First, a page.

As millions of employees continue to work from home or in a hybrid environment, HR leaders need to adapt policies, processes and practices to address sexual harassment and other misconduct that occurs beyond the boundaries of a physical building.
What is sexual harassment?
Whether it happens online or in-person, sexual harassment encompasses a range of behaviors. Under US federal law, there are two types of sexual harassment, quid pro quo and hostile work environment, and both can occur in a virtual workspace.
Quid pro quo (something for something) is a type of harassment in which employment decisions are based on whether or not an individual submits to or rejects a supervisor’s unwelcome sexual conduct. For example, a manager who sends a text message to an employee with an offer of a raise in exchange for a sexual favor.
A hostile work environment involves unwelcome sexual conduct that “unreasonably interferes with an individual’s job performance” or creates an “intimidating, hostile or offensive working environment.”
Some examples of behaviors that can lead to a hostile work environment include:
- Texting a sexual image to a co-worker
- Referring to people as “sexy,” “bae,” “boo,” “cutie” and other similar terms
- Making risqué or obscene comments, verbally or in a text, email or chat
- Using offensive gestures
- Displaying sexual images, in print or digitally
- Talking about one’s sex life or fantasies
6 Proactive Steps To Prevent Workplace Harassment
As organizations adapt to an evolving work environment, these are some of the concrete actions that can help address and prevent harassment.
- Include online harassment in all relevant policies
Online harassment should be covered in anti-harassment, social media and work-from-home policies and guidelines. It should also be addressed in the organization’s code of conduct and other related communication and activities.
- Implement online complaint procedures
It’s important to make it easy and convenient for employees to report incidents of harassment they may experience or witness. Complaint procedures should be available online and have multiple points of contact, such as an anonymous hotline, a dedicated email address or a designated manager. Along with encouraging employees to report misconduct, organizations should make it clear that speaking up about harassment won’t result in retaliation.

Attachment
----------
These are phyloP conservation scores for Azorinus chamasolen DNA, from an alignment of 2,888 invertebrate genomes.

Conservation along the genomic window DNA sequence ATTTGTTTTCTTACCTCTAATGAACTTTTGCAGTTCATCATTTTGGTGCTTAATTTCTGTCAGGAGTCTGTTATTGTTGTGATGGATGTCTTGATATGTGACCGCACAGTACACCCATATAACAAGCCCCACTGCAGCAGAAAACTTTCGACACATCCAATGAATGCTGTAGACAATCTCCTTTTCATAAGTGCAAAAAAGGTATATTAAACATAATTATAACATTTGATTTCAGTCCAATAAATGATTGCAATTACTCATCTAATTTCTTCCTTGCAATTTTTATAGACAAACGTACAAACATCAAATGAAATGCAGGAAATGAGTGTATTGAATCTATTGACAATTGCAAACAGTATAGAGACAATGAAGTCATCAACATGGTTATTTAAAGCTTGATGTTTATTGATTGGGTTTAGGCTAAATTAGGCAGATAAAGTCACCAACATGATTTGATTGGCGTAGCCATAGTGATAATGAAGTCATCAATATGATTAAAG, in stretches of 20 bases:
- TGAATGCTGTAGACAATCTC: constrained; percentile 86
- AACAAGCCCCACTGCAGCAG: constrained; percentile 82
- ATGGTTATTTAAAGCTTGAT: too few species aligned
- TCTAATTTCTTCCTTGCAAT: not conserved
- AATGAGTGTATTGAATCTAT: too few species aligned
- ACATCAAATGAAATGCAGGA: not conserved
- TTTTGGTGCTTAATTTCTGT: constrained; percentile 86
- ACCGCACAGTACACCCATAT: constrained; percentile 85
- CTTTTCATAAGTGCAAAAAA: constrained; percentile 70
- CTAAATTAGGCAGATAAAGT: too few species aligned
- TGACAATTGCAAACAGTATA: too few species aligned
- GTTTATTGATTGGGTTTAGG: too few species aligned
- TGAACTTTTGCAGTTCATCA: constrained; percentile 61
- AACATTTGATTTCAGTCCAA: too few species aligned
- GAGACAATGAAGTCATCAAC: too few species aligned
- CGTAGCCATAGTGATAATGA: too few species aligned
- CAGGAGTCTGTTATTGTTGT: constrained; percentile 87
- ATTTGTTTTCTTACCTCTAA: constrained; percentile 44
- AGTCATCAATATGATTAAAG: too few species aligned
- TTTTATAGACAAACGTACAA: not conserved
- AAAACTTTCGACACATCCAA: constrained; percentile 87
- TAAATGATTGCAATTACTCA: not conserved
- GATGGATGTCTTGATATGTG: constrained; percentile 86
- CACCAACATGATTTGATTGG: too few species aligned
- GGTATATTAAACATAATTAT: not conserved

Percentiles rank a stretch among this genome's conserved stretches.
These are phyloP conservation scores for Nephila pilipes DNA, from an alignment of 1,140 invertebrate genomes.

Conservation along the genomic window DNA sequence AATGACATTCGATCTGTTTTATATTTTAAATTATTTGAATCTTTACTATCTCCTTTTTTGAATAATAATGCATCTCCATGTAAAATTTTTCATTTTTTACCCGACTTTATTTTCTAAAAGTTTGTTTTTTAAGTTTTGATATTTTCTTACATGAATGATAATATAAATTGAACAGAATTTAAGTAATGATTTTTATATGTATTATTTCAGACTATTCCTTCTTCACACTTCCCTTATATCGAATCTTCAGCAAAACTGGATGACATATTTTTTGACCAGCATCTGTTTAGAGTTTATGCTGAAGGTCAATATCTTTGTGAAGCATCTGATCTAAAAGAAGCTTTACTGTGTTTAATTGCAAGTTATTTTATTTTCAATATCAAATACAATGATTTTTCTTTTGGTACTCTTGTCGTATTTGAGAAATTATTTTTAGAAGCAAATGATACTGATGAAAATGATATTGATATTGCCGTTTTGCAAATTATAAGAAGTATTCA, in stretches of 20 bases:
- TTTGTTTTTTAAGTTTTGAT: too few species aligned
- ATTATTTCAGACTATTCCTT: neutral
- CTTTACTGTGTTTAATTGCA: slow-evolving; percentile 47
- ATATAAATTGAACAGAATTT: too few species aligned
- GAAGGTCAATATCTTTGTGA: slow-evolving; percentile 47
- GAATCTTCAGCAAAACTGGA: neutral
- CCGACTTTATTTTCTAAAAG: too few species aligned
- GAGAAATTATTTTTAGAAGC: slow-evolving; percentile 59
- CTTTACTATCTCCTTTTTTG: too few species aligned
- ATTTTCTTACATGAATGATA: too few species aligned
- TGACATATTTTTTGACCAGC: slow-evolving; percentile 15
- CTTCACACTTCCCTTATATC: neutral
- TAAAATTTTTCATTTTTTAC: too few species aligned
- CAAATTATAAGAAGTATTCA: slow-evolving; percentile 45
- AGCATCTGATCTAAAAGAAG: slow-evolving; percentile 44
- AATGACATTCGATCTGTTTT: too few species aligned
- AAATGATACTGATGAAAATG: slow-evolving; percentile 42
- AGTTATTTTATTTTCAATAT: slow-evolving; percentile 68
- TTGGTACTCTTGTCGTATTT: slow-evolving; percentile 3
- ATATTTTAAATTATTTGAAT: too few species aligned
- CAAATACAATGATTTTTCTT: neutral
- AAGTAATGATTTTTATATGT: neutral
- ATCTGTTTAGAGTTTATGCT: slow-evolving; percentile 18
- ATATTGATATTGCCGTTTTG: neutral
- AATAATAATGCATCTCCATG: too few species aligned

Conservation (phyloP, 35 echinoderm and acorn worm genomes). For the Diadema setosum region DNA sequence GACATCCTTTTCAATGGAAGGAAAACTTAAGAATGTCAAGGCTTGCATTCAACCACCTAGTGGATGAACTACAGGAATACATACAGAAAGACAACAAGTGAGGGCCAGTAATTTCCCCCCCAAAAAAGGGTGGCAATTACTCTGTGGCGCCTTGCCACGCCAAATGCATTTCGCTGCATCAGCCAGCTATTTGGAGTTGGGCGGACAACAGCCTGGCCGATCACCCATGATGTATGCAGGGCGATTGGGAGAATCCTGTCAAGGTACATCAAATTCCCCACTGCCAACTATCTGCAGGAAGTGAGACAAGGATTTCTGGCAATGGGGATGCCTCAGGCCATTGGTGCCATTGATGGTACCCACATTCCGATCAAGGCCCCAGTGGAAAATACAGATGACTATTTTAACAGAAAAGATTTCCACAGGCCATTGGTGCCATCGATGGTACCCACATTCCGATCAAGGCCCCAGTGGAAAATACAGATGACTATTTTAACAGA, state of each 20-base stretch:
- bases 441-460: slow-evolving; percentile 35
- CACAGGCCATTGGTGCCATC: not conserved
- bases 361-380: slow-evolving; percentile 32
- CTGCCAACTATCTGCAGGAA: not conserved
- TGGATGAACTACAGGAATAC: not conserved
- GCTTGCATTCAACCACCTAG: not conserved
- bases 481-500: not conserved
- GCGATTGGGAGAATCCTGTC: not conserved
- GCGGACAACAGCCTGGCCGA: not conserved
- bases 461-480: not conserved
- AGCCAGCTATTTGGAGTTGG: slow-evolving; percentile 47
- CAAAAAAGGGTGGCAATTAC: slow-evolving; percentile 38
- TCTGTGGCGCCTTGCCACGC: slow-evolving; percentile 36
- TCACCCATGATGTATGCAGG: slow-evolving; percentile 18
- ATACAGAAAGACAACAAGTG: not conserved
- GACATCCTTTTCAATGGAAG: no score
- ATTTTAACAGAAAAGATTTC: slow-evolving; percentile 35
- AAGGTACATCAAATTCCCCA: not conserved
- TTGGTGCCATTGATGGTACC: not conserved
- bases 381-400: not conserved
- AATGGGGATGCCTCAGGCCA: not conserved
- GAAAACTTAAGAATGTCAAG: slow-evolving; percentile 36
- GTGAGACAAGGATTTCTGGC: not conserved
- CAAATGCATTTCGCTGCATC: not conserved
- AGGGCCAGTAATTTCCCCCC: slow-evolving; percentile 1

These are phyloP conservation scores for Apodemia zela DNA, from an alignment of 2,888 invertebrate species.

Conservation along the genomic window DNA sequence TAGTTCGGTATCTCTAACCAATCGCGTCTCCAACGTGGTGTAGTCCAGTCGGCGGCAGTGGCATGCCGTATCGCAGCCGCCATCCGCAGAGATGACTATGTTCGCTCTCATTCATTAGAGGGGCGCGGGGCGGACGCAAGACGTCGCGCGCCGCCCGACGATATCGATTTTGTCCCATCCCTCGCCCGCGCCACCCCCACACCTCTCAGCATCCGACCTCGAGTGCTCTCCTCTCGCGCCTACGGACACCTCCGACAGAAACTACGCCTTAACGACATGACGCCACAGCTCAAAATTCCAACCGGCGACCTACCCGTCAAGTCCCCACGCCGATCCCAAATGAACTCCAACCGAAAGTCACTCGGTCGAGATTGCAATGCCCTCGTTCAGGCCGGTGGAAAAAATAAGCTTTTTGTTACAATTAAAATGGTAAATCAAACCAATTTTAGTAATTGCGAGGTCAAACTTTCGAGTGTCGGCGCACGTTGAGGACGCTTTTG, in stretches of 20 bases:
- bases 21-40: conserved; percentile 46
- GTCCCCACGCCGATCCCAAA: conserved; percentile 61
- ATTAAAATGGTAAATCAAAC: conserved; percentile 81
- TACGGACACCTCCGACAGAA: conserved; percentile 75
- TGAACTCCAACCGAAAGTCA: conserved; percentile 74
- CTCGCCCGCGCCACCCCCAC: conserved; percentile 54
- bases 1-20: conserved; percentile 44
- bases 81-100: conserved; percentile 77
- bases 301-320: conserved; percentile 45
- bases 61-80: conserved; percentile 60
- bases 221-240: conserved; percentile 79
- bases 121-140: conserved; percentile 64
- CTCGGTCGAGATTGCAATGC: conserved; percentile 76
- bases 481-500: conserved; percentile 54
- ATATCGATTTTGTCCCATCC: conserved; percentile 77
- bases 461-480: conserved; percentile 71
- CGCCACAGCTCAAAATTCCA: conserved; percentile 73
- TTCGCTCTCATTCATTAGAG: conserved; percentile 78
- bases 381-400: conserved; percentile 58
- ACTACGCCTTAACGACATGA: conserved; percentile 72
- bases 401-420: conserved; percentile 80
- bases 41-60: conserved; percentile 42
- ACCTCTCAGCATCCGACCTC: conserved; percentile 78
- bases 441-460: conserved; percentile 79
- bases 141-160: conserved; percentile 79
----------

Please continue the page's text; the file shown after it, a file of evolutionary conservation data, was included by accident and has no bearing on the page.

- Train all employees and managers regularly
With a focus on behavior — what is acceptable and unacceptable — and the consequences of misconduct, online harassment training can be a practical and strategic tool to prevent harassment and strengthen workplace culture. Effective training should be interactive, relevant to the experiences of employees and managers and aligned with the organization’s strategy, values and principles.
- Raise awareness of microaggressions
These subtle indignities, slights and insults — often unintentional — can creep into the virtual work environment, and, if left unchecked, can turn into harassing or discriminating behavior. Stemming from unconscious bias, microaggressions send hidden messages that perpetuate stereotypes about race, gender, ethnicity, religion, age, sexual orientation, disability or other characteristics, and can have negative effects on employees’ mental, emotional and physical well-being, engagement and productivity.
- Encourage bystander intervention
The Equal Employment Opportunity Commission (EEOC) has called bystander intervention training one of the most effective ways to stop inappropriate conduct before it becomes unlawful harassment and prevent future incidents. And common bystander intervention techniques used to disrupt, confront, support and report misconduct can all be applied in a remote work environment.
- Advance diversity, equity and inclusion
There is a strong link between preventing harassment and discrimination and building a workplace culture of diversity, equity and inclusion (DEI). Promoting DEI shouldn’t slow down or stop when employees are not onsite. A remote environment is an opportunity to explore new technologies and ways of communicating, collaborating, adapting and innovating so that everyone can enjoy the benefits of a more diverse and inclusive workplace.
As the virtual or hybrid work model becomes more prevalent, HR and training leaders should make clear that behavior expectations don’t change when interactions move from in-person to online. Employees at all levels should be aware of the different forms of harassment and be encouraged to speak up and report misconduct, whenever and wherever it occurs.
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